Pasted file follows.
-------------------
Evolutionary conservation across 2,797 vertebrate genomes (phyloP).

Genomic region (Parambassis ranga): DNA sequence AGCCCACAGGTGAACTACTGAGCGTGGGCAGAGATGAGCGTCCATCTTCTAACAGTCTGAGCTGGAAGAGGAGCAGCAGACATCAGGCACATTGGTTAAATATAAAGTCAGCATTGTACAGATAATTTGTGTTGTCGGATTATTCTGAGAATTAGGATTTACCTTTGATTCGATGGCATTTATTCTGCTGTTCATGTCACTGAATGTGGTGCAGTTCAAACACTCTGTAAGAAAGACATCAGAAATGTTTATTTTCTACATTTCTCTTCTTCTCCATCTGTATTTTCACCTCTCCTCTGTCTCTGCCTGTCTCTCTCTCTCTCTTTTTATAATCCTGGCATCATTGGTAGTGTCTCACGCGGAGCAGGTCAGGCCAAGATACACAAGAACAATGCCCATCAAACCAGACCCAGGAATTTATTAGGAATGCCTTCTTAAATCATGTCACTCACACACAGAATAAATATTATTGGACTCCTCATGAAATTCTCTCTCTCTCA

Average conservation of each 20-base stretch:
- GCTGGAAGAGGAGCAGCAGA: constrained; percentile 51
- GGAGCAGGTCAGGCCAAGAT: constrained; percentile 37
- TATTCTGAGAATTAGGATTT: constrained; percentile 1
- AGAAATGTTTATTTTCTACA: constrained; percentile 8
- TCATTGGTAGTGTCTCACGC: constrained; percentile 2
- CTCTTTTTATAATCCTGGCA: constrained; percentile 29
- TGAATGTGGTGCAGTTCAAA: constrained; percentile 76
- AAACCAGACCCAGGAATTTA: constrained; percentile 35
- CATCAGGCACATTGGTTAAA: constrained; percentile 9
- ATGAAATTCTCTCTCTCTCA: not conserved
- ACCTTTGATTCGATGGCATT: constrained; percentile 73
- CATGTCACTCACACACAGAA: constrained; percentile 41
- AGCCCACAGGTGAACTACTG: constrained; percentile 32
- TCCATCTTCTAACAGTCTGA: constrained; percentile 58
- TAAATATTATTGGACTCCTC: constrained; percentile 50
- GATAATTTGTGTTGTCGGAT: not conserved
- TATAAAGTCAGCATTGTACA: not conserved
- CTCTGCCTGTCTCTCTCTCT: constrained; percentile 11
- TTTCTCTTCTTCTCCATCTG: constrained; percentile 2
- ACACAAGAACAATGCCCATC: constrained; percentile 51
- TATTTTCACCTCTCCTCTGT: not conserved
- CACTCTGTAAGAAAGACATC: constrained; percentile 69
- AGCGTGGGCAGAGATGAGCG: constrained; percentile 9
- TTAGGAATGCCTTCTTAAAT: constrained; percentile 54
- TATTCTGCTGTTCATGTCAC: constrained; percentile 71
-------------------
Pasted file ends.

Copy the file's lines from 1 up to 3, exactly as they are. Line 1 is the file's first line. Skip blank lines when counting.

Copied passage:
Evolutionary conservation across 2,797 vertebrate genomes (phyloP).

Genomic region (Parambassis ranga): DNA sequence AGCCCACAGGTGAACTACTGAGCGTGGGCAGAGATGAGCGTCCATCTTCTAACAGTCTGAGCTGGAAGAGGAGCAGCAGACATCAGGCACATTGGTTAAATATAAAGTCAGCATTGTACAGATAATTTGTGTTGTCGGATTATTCTGAGAATTAGGATTTACCTTTGATTCGATGGCATTTATTCTGCTGTTCATGTCACTGAATGTGGTGCAGTTCAAACACTCTGTAAGAAAGACATCAGAAATGTTTATTTTCTACATTTCTCTTCTTCTCCATCTGTATTTTCACCTCTCCTCTGTCTCTGCCTGTCTCTCTCTCTCTCTTTTTATAATCCTGGCATCATTGGTAGTGTCTCACGCGGAGCAGGTCAGGCCAAGATACACAAGAACAATGCCCATCAAACCAGACCCAGGAATTTATTAGGAATGCCTTCTTAAATCATGTCACTCACACACAGAATAAATATTATTGGACTCCTCATGAAATTCTCTCTCTCTCA

Average conservation of each 20-base stretch: